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By Meredith Cohn and Meredith Cohn,Sun Reporter | October 25, 2007
Oretha T. Wondee had gotten her family safely out of the West African country of Liberia, where 14 years of war had surrounded them with violence, ruined the economy and cost hundreds of thousands their homes. But as a new refugee in Baltimore nine months ago, she began to see threats of a different kind to her five children. She didn't know how to ward off illness and infection. She didn't know where to go if someone had a toothache. She'd never heard of 911. Wondee got some of the basics from the nonprofit group that resettled her in Baltimore.
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NEWS
December 23, 2011
Free cookbook The Learn to Live program of the Department of Health has a new healthful eating kit that features a free cookbook and tips that will help you select foods high in fiber and low in fat and sodium. Recipes are also quick, easy and economical. Information: visit http://www.LearntoLiveHealthy.org or call 410-222-7979. Tobacco sales compliance The health department's Learn to Live program offers to retailers a tobacco sales compliance kit. The kit includes a training guide that explains Maryland's tobacco laws.
NEWS
June 25, 2012
Regarding your article about the city's plan to strip some liquor stores of their licenses, many studies have shown that communities with greater densities of alcohol outlets have higher levels of drinking, unintentional injuries and violence ("Baltimore to strip some liquor stores of licenses in rezoning effort," June 18). Specifically, published data about Baltimore show not only an inequitable distribution of liquor stores in predominantly African-American and low-income communities but also significant associations between the presence of liquor stores and the risk of health-related problems.
NEWS
By Anne S. Kasper and Leni Preston | November 6, 2009
After ducking the nation's health care crisis for many years, Congress finally stands on the verge of passing comprehensive health reform. Each of several bills on the table would build on our existing public-private system to bring us much closer to making comprehensive, high-quality health care available to all Americans. Maryland is the wealthiest state in the nation. Yet almost one in five residents is uninsured or underinsured, and many more are just one medical bill from bankruptcy or foreclosure.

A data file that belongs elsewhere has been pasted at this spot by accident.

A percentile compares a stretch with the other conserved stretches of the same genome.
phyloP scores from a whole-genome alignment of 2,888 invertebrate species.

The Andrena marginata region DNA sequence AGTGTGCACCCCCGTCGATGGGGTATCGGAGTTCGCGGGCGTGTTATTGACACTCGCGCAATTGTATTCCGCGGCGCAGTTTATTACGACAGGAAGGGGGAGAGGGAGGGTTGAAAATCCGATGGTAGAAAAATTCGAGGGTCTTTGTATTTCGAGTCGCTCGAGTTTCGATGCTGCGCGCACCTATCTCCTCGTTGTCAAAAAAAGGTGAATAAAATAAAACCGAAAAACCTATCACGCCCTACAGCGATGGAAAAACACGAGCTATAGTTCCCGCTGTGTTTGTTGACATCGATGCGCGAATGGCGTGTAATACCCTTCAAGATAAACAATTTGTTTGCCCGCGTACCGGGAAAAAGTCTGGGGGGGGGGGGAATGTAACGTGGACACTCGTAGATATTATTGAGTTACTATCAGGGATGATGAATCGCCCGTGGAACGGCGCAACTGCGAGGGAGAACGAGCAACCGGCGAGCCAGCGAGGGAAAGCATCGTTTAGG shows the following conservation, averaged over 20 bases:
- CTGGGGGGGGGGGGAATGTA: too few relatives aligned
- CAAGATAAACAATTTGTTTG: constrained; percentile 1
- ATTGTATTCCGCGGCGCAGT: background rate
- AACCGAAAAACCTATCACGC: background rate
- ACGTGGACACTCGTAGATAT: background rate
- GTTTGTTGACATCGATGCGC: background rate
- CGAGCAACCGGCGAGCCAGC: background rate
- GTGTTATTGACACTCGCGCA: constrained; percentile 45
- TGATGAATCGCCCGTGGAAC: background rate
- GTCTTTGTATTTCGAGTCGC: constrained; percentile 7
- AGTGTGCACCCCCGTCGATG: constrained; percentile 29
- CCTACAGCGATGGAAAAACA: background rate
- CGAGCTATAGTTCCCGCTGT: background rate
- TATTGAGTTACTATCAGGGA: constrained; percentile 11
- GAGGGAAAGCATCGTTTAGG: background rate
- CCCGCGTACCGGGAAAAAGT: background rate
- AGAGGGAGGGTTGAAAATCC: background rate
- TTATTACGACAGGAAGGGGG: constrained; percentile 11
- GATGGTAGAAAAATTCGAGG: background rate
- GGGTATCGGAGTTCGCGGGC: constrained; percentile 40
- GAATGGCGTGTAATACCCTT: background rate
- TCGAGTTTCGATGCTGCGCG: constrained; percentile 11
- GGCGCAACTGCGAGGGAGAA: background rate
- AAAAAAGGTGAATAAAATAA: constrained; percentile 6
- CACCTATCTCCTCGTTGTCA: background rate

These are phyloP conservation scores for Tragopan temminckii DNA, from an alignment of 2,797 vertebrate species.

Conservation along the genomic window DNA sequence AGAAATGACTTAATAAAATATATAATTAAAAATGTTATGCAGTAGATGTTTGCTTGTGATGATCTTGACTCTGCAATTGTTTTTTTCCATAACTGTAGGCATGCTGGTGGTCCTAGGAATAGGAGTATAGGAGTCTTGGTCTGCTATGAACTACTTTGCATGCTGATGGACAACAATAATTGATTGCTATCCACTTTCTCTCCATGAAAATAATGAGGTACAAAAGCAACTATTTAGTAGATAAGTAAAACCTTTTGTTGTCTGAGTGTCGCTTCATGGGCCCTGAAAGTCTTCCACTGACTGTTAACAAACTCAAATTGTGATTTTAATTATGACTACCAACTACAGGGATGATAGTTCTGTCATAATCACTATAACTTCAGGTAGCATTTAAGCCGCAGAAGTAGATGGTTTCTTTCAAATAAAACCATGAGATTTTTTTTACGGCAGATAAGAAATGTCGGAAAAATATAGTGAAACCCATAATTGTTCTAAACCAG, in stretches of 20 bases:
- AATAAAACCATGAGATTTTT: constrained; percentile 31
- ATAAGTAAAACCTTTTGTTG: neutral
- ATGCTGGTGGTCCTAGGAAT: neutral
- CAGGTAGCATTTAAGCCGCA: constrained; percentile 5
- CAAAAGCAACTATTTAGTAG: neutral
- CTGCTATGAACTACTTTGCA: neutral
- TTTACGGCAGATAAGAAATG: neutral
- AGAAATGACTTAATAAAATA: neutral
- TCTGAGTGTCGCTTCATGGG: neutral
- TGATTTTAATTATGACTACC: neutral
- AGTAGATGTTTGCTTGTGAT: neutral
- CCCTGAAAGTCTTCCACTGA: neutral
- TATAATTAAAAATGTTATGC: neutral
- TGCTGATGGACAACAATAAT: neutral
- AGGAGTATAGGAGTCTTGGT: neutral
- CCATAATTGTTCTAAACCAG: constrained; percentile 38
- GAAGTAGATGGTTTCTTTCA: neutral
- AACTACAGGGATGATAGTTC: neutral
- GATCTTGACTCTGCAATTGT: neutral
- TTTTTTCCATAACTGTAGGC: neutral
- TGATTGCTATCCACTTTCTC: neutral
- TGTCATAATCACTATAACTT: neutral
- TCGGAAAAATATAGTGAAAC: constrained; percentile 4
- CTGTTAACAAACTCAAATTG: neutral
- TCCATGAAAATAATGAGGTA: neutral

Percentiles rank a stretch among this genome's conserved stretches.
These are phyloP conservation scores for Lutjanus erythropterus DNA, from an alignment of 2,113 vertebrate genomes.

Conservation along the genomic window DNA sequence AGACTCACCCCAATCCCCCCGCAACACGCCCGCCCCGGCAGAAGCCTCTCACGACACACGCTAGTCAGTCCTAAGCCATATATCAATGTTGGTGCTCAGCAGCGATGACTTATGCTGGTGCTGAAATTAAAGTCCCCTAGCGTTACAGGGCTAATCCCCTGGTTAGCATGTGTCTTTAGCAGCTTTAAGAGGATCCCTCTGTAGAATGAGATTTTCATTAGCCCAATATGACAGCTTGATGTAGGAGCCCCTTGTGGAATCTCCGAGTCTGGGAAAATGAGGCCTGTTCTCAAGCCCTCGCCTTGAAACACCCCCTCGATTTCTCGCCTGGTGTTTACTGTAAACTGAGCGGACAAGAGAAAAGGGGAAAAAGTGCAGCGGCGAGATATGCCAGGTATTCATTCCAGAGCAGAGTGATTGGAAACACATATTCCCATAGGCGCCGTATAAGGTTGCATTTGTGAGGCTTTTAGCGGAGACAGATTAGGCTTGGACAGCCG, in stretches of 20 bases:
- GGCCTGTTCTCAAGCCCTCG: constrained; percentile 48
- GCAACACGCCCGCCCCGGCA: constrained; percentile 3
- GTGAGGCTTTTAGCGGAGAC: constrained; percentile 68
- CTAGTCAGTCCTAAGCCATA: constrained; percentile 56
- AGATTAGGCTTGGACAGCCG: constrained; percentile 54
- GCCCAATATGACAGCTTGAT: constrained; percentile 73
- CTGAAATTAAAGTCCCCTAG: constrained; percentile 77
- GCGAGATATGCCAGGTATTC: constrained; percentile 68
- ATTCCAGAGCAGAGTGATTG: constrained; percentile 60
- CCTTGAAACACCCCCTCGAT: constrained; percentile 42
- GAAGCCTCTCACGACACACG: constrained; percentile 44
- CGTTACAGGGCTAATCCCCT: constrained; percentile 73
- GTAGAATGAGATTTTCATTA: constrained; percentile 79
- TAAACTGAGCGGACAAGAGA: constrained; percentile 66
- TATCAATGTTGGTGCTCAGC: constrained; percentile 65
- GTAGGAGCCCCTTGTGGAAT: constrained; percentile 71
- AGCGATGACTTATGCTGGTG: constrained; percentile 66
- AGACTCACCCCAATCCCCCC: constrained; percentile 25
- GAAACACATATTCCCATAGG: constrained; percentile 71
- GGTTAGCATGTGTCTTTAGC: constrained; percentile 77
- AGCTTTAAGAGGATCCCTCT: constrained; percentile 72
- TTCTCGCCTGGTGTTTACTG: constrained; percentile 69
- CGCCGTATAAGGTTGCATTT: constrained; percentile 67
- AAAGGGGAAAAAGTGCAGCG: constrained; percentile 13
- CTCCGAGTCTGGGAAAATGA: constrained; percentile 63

NEWS
By Kelly Brewington and Kelly Brewington,SUN STAFF | December 16, 2004
Politicians do it all the time: target churches to reach African-Americans. But instead of wooing voters, health care advocates hope to tap into the power of black clergy to educate blacks on health problems gripping their communities. St. Agnes HealthCare and the foundation of former Orioles star and cancer survivor Eric Davis announced yesterday that they have teamed up on a three-year program to educate ministers on diseases that disproportionately affect blacks. "We are going directly to the leaders," said Angela Hunt, executive director of the Eric Davis Foundation, a nonprofit group born after the Oriole outfielder's colorectal cancer was diagnosed in 1997.
NEWS
By Catherine E. Pugh and Dan K. Morhaim | March 10, 2014
This summer, Gov. Martin O'Malley and public health leaders justly celebrated the fact that infant mortality in our state has been driven to a new record low. By increasing access to care and outreach for new mothers and their babies - particularly in low-income communities - Maryland's infant mortality rate fell by 21 percent between 2008 and 2012. This is a tremendous achievement. But this hard won progress - as well as access for all expectant mothers - is at risk as we confront a looming obstetrics crisis: multi-million dollar medical malpractice judgments that are driving even higher the already high cost of medical liability.
HEALTH
By Meredith Cohn, The Baltimore Sun | July 7, 2010
Mayor Stephanie Rawlings-Blake plans to announce Wednesday that Baltimore's next health commissioner will be a veteran public health official from New York City, one who began her life in the South Bronx projects but went on to attend Yale and train as a pediatrician. Oxiris Barbot was chosen from a list of more than 40 candidates to replace Joshua Sharfstein, who left last year to become principal deputy commissioner at the U.S. Food and Drug Administration. For the past seven years, Barbot has served as the medical director of New York City's Office of School Health, a program run jointly by the health and education departments.
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